If you’ve been running long enough, chances are you know someone or have a running partner who dealt with a recalcitrant tendon issue, whether involving the Achilles tendon, peroneal tendon or patellar tendon. Or maybe you had to deal with it yourself. If so, hopefully, you’ve packed your patience as the process can be frustrating. If you have ever had these injuries sideline you then you know how it can hinder your ability to compete in athletic activities. It’s helpful to understand the physiology of what is happening to the tendon in order to know how best to treat it, ideally while working alongside a physical therapist familiar with running and jumping injuries.


Tendonitis is an inflammatory condition of the tendon and tends to resolve in several weeks. If a tendon issue becomes chronic it is called tendinopathy. Little inflammation is present in tendinopathy. Instead, there are pathological histologic changes in the tendon and it becomes chronic. This involves a change from normal Type I collagen fibers to Type III collagen, which can’t withstand forces like Type I fibers. In the lower extremity, we often see tendinopathies when people add volume too fast after a period of relative or total rest, run in improper footwear or exercise after weight gain or loss. The fibers experience small tears when their tensile forces are exceeded. Our goal is to load the tendons in such a way as they will repair histologically to bear load like the original Type I fibers. Tendon microtears can occur in athletes and non-athletes alike but often involve having to modify activity.


In physical therapy, we target tendonopathies by utilizing the principles of strength adaptations and periodization of training to set people up for the most optimal recovery. This includes the concepts of eccentric strengthening (lengthening contraction) and progressive loading. Heavy slow resistance training (HSRT), isometric strengthening and combined eccentric and concentric (shortening) contractions have all been found to be useful for tendinopathy recovery. (1) Alfredson et al is very  well known for his eccentric training protocol for Achilles tendonitis in 1998. His study involved high reps (3×15, 2x/day). (2) This had been the gold standard until HSRT was presented in 2009/2010, most notably by Kongsgaard et al. With HSRT, the tendon will be subjected to higher volumes of load with greater time under tension (TOT) with fewer overall reps. The concept was to base the load on 1 RM (1 repetition max) and use higher loads (70-85% 1 RM 3x/week) while including the concentric and eccentric phases (shortening and lengthening contractions). Both methods are effective but patient compliance is higher with HSRT as patients tend to feel like they are exercising more to fatigue. (3) Isometric strengthening (muscle contraction without change in joint angle) has also been shown to give people relief but it is believed that this is due to an analgesic effect. If isometric contractions are used, the protocol tends to be 4-60 second holds for 4-5 sessions per day. (4) Any way you look at it, tendons tend to reorganize their injured fibrils (chains of myofibrils make up muscle fibers) better with loading than with stretching (3).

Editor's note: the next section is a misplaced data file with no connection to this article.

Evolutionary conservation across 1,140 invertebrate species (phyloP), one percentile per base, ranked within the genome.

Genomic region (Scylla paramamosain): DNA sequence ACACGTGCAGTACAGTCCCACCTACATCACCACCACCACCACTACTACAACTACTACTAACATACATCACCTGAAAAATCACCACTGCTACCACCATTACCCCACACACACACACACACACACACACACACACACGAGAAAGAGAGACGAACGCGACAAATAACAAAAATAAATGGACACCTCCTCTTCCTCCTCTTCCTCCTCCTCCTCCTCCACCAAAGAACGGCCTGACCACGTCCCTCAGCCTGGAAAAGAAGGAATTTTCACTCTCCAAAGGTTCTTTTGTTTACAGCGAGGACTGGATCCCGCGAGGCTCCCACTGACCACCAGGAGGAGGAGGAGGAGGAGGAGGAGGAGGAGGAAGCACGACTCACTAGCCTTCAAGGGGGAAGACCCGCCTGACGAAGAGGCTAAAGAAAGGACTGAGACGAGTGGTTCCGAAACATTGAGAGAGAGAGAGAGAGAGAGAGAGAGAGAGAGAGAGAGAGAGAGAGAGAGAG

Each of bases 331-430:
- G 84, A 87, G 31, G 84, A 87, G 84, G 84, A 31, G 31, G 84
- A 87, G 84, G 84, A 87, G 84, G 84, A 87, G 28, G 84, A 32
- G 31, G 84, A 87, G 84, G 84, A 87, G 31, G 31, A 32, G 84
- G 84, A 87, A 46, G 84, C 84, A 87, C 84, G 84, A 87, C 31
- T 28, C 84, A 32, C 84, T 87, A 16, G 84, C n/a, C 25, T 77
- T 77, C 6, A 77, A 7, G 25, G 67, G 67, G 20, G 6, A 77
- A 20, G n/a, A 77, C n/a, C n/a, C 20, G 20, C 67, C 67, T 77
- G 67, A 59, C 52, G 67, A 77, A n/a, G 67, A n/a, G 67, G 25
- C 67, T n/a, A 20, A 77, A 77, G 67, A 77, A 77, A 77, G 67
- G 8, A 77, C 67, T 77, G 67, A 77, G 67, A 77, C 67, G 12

From a biological perspective, physical therapists and physicians use these same principles to guide our research into the best protocols using engineering and physics. Our tendons store elastic energy to then release it to make a muscle engage (propel us forward in the case of the Achilles tendon with runners). Therefore, it is important to train the tendons in a manner that loads them sufficiently. In the case of a tendinopathy, this needs to be done consistently and over time (back to packing your patience). Just like you can’t floss now and then and have the same benefit of flossing several times per week, these training protocols require a regimen be followed as prescribed. So if you have a long-standing tendon issue (but feel like your training has been haphazard in trying to overcome it) consider a trial of physical therapy utilizing research-based training principles.

At PTA Physical Therapy we want to help guide you to moving and feeling your best. To speak with one of out PT’s or to request an evaluation visit our website at or click here. 




Mandie Majerus, PT, MSPT, OCS, CSCS, SFMAc, CMPT, CFSC


Dr. Peter Vincent, DPM
Podiatrist, Runner, Skier, Performs Shock Wave
Dr. Larry Maurer, DPM
Podiatrist, Runner, Skier, Performs Shock Wave
Dr. Ghilslaine Robert, MD
Sports Medicine Physician, Performs Shock Wave
Dr. Jamie Antoine, MD
Orthopedic Surgeon ProOrtho
Dr. Troy Henning, DO
Swedish Sport & Spine, Performs Shock Wave

  1. Heavy Slow Resistance Versus Eccentric Training as Treatment for Achilles Tendinopathy: A Randomized Controlled Trial – PubMed (

  1. JOSPT Nov 2013 Effectiveness of the Aldredson Protocol Compared with Lower Repetition Volume Protocol for Midportion Achilles Tendinopathy, Stevens and Tan

  2. Diagnose & Treat, Musculoskeletal injuries, Overuse injuries Tracy Ward Tendinopathy: new thinking on an old problem (

  3. Br J Sports Med. 2014; 48: 506-509

  4. Ultrasound-guided Percutaneous Tendon Scraping: A Novel Tech… : Techniques in Orthopaedics (

  5. Shockwave Therapy Associated With Eccentric Strengthening for Achilles Insertional Tendinopathy: A Prospective Study, 2019 Dec;12(6):540-545.doi: 10.1177/1938640019826673. Epub 2019 Feb 2. Foot Ankle Spec

  6. Mayo Clinic 2019

  7. BioMed Res Int, Stania et al, 2019 The effectiveness of extracorporeal shock wave therapy in lower limb tendinopathy: a systematic review – PubMed (

  8. Setuh et al 2014 The effectiveness of extracorporeal shock wave therapy in lower limb tendinopathy: a systematic review – PubMed (

  9.  Phys Ther in Sport. 2012 June; 13:3-10

  10.   Effects of Aging – OrthoInfo – AAOS